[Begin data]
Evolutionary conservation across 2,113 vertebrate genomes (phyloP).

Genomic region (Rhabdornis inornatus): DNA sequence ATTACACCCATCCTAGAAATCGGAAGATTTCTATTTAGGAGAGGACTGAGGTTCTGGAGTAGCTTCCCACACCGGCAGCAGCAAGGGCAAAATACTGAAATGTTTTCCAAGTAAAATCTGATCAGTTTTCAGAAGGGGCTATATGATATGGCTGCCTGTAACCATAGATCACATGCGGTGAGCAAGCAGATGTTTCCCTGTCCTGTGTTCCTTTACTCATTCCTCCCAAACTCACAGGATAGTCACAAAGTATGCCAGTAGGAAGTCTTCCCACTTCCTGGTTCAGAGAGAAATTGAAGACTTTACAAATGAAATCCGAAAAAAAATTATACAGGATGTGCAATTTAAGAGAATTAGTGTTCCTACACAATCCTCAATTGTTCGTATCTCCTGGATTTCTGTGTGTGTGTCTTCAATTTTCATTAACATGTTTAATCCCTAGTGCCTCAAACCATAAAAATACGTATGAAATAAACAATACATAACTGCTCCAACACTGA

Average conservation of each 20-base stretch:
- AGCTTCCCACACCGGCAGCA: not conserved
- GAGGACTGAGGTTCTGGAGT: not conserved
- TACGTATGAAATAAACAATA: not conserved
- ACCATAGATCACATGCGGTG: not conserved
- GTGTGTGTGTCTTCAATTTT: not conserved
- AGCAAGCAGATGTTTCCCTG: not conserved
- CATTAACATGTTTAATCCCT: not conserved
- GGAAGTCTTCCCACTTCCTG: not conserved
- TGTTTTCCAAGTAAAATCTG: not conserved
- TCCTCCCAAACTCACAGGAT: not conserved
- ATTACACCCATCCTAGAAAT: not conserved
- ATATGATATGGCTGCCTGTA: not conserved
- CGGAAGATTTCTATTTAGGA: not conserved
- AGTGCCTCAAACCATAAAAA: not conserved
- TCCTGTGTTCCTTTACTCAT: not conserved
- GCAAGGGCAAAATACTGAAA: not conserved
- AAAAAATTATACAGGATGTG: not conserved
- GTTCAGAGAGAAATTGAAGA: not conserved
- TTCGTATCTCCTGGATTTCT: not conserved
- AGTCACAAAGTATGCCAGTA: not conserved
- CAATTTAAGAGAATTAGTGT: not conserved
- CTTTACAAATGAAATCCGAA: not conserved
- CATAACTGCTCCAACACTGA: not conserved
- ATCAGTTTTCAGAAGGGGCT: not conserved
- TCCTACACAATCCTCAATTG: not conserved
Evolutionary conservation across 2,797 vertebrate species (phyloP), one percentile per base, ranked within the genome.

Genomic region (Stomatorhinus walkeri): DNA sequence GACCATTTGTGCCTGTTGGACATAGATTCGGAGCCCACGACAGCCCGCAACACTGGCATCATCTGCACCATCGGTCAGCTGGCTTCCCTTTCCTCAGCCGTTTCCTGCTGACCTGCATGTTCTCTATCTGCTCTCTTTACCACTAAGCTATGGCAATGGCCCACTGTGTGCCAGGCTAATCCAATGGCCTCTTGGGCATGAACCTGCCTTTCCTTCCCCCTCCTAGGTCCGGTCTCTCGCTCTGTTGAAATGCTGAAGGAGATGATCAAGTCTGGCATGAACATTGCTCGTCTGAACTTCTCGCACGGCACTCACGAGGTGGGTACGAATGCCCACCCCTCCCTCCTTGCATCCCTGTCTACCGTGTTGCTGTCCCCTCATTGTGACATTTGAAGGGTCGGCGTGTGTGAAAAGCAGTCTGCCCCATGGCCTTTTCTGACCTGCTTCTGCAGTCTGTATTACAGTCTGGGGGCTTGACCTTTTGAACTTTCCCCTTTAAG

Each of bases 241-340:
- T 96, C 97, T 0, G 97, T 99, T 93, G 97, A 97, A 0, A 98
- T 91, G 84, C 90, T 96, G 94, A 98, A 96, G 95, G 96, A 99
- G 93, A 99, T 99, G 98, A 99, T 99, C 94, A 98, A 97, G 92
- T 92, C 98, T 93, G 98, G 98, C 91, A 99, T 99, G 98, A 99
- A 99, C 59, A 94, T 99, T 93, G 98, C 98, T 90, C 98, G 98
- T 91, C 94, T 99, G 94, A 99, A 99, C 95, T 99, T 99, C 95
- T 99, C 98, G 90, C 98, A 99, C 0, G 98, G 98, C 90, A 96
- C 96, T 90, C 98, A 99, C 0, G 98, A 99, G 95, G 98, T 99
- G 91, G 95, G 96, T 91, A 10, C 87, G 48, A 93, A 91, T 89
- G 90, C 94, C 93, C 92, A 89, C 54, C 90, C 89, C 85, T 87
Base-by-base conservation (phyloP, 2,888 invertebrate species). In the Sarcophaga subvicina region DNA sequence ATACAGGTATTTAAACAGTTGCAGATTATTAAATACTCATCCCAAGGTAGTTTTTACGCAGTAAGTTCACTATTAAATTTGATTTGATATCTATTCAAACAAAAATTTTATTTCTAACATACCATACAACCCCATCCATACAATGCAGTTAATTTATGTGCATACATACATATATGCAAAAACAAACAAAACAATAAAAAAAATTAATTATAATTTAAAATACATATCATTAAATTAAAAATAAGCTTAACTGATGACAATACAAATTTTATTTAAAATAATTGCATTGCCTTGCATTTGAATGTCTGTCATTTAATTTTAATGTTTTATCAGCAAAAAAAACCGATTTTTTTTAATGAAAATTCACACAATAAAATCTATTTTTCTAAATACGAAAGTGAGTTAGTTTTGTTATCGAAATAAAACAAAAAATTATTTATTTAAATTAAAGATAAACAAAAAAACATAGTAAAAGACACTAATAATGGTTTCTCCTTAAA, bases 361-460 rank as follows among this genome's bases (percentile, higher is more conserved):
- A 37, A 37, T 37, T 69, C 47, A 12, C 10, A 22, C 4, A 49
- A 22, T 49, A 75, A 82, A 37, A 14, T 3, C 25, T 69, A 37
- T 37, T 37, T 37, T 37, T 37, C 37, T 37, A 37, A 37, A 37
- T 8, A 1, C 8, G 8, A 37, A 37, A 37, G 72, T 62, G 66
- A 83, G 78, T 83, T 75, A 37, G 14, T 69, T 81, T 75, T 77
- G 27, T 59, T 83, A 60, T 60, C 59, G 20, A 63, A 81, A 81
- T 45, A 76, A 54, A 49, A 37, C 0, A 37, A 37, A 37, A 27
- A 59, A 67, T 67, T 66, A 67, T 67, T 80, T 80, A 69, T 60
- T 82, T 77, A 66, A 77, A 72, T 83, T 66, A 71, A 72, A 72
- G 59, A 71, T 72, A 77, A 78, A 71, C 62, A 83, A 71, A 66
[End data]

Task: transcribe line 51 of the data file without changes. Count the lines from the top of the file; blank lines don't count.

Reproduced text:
- T 82, T 77, A 66, A 77, A 72, T 83, T 66, A 71, A 72, A 72